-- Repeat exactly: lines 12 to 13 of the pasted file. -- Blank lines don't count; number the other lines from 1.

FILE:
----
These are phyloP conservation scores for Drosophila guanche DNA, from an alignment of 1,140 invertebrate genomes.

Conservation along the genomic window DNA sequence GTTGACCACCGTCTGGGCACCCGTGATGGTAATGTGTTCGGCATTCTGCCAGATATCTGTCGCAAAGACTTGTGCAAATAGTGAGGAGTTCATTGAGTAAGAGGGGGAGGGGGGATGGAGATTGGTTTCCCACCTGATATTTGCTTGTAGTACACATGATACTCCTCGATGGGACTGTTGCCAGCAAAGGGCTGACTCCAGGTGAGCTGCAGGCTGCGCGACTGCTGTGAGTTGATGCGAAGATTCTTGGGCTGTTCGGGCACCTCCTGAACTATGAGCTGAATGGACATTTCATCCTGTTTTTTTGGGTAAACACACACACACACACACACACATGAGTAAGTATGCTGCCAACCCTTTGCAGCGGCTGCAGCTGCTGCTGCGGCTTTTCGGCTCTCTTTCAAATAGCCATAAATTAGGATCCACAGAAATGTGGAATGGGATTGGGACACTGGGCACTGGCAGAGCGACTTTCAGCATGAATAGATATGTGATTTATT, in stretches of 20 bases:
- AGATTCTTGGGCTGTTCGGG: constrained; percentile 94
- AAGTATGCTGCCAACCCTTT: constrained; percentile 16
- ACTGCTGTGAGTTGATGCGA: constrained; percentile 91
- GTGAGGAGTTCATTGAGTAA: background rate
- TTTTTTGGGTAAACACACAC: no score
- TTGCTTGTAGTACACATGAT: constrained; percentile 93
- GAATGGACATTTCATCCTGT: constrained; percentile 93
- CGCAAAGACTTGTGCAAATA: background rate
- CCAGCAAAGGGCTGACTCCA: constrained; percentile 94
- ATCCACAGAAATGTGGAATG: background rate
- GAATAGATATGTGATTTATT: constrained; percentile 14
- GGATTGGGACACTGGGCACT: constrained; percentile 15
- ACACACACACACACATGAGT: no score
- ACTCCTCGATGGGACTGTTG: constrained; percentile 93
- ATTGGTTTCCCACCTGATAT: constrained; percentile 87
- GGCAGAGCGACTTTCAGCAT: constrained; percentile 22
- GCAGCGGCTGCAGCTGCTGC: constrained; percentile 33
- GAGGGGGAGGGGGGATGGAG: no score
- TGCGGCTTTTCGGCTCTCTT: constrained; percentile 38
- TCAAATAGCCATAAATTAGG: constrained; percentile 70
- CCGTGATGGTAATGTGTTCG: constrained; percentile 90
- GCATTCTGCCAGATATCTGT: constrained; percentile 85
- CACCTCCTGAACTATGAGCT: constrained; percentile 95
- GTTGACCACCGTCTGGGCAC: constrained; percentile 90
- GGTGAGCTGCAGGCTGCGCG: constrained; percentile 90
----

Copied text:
- ATCCACAGAAATGTGGAATG: background rate
- GAATAGATATGTGATTTATT: constrained; percentile 14